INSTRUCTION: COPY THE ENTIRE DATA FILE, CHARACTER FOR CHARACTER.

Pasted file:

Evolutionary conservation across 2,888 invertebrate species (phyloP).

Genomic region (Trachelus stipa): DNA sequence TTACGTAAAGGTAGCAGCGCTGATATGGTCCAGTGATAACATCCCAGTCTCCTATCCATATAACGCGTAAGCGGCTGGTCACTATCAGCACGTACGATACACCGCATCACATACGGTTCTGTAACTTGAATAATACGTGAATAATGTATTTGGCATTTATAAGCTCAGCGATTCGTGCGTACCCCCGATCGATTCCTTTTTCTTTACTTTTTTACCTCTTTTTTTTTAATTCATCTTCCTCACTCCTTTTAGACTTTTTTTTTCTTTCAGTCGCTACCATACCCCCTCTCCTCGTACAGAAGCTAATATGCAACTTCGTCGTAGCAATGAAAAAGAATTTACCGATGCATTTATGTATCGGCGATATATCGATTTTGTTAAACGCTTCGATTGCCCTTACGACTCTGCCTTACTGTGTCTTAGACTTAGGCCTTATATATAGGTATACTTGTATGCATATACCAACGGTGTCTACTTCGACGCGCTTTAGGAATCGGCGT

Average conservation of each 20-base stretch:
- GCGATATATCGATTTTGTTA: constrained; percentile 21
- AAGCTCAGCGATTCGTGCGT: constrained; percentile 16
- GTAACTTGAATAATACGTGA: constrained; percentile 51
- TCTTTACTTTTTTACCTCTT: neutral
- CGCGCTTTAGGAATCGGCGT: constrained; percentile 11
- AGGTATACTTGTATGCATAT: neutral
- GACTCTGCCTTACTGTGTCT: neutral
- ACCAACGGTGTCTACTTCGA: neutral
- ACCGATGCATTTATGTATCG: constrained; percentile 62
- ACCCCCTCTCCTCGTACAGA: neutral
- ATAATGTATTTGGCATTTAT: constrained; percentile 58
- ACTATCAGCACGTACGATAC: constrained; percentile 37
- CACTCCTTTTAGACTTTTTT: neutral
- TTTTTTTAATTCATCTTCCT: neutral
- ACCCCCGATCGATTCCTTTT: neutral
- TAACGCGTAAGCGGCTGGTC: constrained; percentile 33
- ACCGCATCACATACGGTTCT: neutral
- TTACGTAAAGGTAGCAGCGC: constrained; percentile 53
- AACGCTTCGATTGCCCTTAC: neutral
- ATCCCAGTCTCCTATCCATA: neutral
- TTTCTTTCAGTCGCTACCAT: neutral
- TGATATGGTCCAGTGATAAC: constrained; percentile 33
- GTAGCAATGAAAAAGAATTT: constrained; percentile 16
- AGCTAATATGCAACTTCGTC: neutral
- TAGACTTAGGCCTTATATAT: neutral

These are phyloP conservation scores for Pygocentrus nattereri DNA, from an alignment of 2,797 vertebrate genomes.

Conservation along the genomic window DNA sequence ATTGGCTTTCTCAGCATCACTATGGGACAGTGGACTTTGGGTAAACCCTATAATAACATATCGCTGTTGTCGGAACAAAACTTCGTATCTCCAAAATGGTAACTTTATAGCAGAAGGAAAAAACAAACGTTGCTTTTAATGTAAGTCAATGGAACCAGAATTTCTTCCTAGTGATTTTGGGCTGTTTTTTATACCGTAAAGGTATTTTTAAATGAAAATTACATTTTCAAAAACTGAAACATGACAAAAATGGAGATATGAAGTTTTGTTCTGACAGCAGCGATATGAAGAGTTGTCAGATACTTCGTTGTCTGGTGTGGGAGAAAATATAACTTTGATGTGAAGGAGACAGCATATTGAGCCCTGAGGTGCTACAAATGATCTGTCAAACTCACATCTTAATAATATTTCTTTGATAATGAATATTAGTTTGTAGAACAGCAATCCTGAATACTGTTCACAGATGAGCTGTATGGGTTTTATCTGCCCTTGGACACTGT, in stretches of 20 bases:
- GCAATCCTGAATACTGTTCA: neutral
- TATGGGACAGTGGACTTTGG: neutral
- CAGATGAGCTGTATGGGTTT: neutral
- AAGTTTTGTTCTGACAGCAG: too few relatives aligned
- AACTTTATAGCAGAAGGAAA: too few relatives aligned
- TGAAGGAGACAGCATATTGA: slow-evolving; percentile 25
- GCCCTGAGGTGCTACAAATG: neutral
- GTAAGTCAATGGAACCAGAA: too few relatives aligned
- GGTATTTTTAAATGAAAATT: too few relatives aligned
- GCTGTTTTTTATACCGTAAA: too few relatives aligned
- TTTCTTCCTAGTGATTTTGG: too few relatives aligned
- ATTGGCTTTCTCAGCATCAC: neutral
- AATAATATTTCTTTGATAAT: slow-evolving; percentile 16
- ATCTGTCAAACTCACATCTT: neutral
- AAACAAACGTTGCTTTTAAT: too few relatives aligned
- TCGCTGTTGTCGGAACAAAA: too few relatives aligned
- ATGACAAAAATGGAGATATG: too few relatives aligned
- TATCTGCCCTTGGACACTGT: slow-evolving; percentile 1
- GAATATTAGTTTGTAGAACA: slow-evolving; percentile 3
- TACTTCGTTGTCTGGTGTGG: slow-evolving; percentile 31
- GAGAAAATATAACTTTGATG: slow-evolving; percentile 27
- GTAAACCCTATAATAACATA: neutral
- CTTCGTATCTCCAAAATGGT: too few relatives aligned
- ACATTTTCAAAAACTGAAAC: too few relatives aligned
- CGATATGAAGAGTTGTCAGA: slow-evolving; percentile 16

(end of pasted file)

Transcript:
Evolutionary conservation across 2,888 invertebrate species (phyloP).

Genomic region (Trachelus stipa): DNA sequence TTACGTAAAGGTAGCAGCGCTGATATGGTCCAGTGATAACATCCCAGTCTCCTATCCATATAACGCGTAAGCGGCTGGTCACTATCAGCACGTACGATACACCGCATCACATACGGTTCTGTAACTTGAATAATACGTGAATAATGTATTTGGCATTTATAAGCTCAGCGATTCGTGCGTACCCCCGATCGATTCCTTTTTCTTTACTTTTTTACCTCTTTTTTTTTAATTCATCTTCCTCACTCCTTTTAGACTTTTTTTTTCTTTCAGTCGCTACCATACCCCCTCTCCTCGTACAGAAGCTAATATGCAACTTCGTCGTAGCAATGAAAAAGAATTTACCGATGCATTTATGTATCGGCGATATATCGATTTTGTTAAACGCTTCGATTGCCCTTACGACTCTGCCTTACTGTGTCTTAGACTTAGGCCTTATATATAGGTATACTTGTATGCATATACCAACGGTGTCTACTTCGACGCGCTTTAGGAATCGGCGT

Average conservation of each 20-base stretch:
- GCGATATATCGATTTTGTTA: constrained; percentile 21
- AAGCTCAGCGATTCGTGCGT: constrained; percentile 16
- GTAACTTGAATAATACGTGA: constrained; percentile 51
- TCTTTACTTTTTTACCTCTT: neutral
- CGCGCTTTAGGAATCGGCGT: constrained; percentile 11
- AGGTATACTTGTATGCATAT: neutral
- GACTCTGCCTTACTGTGTCT: neutral
- ACCAACGGTGTCTACTTCGA: neutral
- ACCGATGCATTTATGTATCG: constrained; percentile 62
- ACCCCCTCTCCTCGTACAGA: neutral
- ATAATGTATTTGGCATTTAT: constrained; percentile 58
- ACTATCAGCACGTACGATAC: constrained; percentile 37
- CACTCCTTTTAGACTTTTTT: neutral
- TTTTTTTAATTCATCTTCCT: neutral
- ACCCCCGATCGATTCCTTTT: neutral
- TAACGCGTAAGCGGCTGGTC: constrained; percentile 33
- ACCGCATCACATACGGTTCT: neutral
- TTACGTAAAGGTAGCAGCGC: constrained; percentile 53
- AACGCTTCGATTGCCCTTAC: neutral
- ATCCCAGTCTCCTATCCATA: neutral
- TTTCTTTCAGTCGCTACCAT: neutral
- TGATATGGTCCAGTGATAAC: constrained; percentile 33
- GTAGCAATGAAAAAGAATTT: constrained; percentile 16
- AGCTAATATGCAACTTCGTC: neutral
- TAGACTTAGGCCTTATATAT: neutral

These are phyloP conservation scores for Pygocentrus nattereri DNA, from an alignment of 2,797 vertebrate genomes.

Conservation along the genomic window DNA sequence ATTGGCTTTCTCAGCATCACTATGGGACAGTGGACTTTGGGTAAACCCTATAATAACATATCGCTGTTGTCGGAACAAAACTTCGTATCTCCAAAATGGTAACTTTATAGCAGAAGGAAAAAACAAACGTTGCTTTTAATGTAAGTCAATGGAACCAGAATTTCTTCCTAGTGATTTTGGGCTGTTTTTTATACCGTAAAGGTATTTTTAAATGAAAATTACATTTTCAAAAACTGAAACATGACAAAAATGGAGATATGAAGTTTTGTTCTGACAGCAGCGATATGAAGAGTTGTCAGATACTTCGTTGTCTGGTGTGGGAGAAAATATAACTTTGATGTGAAGGAGACAGCATATTGAGCCCTGAGGTGCTACAAATGATCTGTCAAACTCACATCTTAATAATATTTCTTTGATAATGAATATTAGTTTGTAGAACAGCAATCCTGAATACTGTTCACAGATGAGCTGTATGGGTTTTATCTGCCCTTGGACACTGT, in stretches of 20 bases:
- GCAATCCTGAATACTGTTCA: neutral
- TATGGGACAGTGGACTTTGG: neutral
- CAGATGAGCTGTATGGGTTT: neutral
- AAGTTTTGTTCTGACAGCAG: too few relatives aligned
- AACTTTATAGCAGAAGGAAA: too few relatives aligned
- TGAAGGAGACAGCATATTGA: slow-evolving; percentile 25
- GCCCTGAGGTGCTACAAATG: neutral
- GTAAGTCAATGGAACCAGAA: too few relatives aligned
- GGTATTTTTAAATGAAAATT: too few relatives aligned
- GCTGTTTTTTATACCGTAAA: too few relatives aligned
- TTTCTTCCTAGTGATTTTGG: too few relatives aligned
- ATTGGCTTTCTCAGCATCAC: neutral
- AATAATATTTCTTTGATAAT: slow-evolving; percentile 16
- ATCTGTCAAACTCACATCTT: neutral
- AAACAAACGTTGCTTTTAAT: too few relatives aligned
- TCGCTGTTGTCGGAACAAAA: too few relatives aligned
- ATGACAAAAATGGAGATATG: too few relatives aligned
- TATCTGCCCTTGGACACTGT: slow-evolving; percentile 1
- GAATATTAGTTTGTAGAACA: slow-evolving; percentile 3
- TACTTCGTTGTCTGGTGTGG: slow-evolving; percentile 31
- GAGAAAATATAACTTTGATG: slow-evolving; percentile 27
- GTAAACCCTATAATAACATA: neutral
- CTTCGTATCTCCAAAATGGT: too few relatives aligned
- ACATTTTCAAAAACTGAAAC: too few relatives aligned
- CGATATGAAGAGTTGTCAGA: slow-evolving; percentile 16